Tuesday, February 22, 2011

Don't Let Nobody: A Letter from John

Can we, as Christians and Jews, support our largely Muslim brothers of the Arab world seeking freedom by largely nonviolent means? Are they our brothers? Let us think of Abraham, our common ancestor, either by blood or engrafting, and Ishmael, the son Abraham also loved. Imagine how much God loved and Abraham loved and still loves Ishmael and his descendant. Can we imagine what the world would be like now, if Ishmael had been accepted? What if his descendants were accepted today? Accepted by both Christians and Jews?
Can we see God’s love for our brothers in God in their struggle for peace, for freedom, and justice in order to set their identities free, the largely self-appointed, unaccountable rulers, principalities, and powers over them?

To all who struggle in this world, may we say that God loves you? To the rulers, to the principalities and powers who rule the kingdoms of this world, we call you back to the original goodness in which God created you. You have fallen, yet you can be transformed. We, who are Christians, hear Jesus’ cry on the cross, “Father, forgive them, for they know not what they do”. Rulers, principalities, powers, God loves you as well. Although God can constrain you in an instant by the Truth coming from His mouth, God is so patient to give you time, which seems to be running out now.

I am a follow of Jesus, and I only claim authority if my words are the same as His, but I am reminded, that Jesus tells us, that “Whoever does the will of God is my mother, brother, and sister”. Note that no fathers are mentioned here. Note that God is our Father-- the father for all of us-- and we know, or perhaps have heard, “God so loved the world that he gave his Son, that whoever believes………” Maybe you already know the rest of the story. I would only say, if God is your father, and you seek to do the will of the Father, I am your brother, and I love you, and hope your quest for freedom succeeds by nonviolent means.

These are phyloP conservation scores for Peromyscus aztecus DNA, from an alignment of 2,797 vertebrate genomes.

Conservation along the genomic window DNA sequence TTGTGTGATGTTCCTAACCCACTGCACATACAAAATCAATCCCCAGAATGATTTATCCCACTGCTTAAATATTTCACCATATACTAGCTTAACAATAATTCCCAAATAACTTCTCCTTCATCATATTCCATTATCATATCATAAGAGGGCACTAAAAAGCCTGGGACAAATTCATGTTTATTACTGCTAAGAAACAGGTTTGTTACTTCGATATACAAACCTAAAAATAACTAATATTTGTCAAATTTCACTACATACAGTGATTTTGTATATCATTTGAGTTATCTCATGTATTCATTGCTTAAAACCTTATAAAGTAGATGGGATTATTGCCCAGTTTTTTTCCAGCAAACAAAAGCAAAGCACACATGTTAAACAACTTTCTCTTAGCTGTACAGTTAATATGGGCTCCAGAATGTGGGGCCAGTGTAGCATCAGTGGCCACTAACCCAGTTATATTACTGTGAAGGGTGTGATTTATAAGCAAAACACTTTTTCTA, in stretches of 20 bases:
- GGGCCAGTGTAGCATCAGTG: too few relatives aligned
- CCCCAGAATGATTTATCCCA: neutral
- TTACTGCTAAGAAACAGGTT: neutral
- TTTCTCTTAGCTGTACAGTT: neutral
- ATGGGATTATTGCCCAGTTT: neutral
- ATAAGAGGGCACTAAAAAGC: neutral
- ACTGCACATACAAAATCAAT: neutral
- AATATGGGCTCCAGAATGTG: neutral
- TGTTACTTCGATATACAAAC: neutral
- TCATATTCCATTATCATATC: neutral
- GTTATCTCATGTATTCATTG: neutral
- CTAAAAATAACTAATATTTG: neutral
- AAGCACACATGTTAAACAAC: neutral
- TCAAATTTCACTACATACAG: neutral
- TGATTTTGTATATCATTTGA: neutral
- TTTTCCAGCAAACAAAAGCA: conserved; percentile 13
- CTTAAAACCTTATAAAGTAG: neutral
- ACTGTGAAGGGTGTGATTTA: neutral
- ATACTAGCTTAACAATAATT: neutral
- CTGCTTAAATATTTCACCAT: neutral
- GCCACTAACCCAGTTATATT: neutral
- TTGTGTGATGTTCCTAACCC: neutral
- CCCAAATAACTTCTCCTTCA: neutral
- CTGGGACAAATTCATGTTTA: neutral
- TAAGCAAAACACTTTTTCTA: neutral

I am reminded of the words of an American preacher, perhaps it was Billy Sunday, “Don’t let Nobody tell you god don’t love you, cause He do…” The English is bad, but the meaning remains the same in any language.

Your brother,
John Cooper


  1. If our Muslim brothers and sisters in the Arab world really are seeking freedom (which is debatable), is it fair to say they are doing so by "largely nonviolent means"?

    Are we to excuse the violence in this case because those people have been oppressed?

    What do we do if the numerous violent protests across the Middle East are actually provoked by an organized effort (instead of a spontaneous eruption of oppressed people yearning for freedom)?

    If these questions could be honestly answered in a satisfactory way I'm sure many more people would be glad to support our Muslim brothers and sisters.

  2. Charleston, I agree with your concern over the violence involved in various attempts to overthrow governments and regimes. The USA was certainly founded in similar violence. That said, it is not our place to judge what others do in search of freedom. We can, however, discuss these things and try to find answers together. I hope that you join our book club and bring up this topic at our next meeting.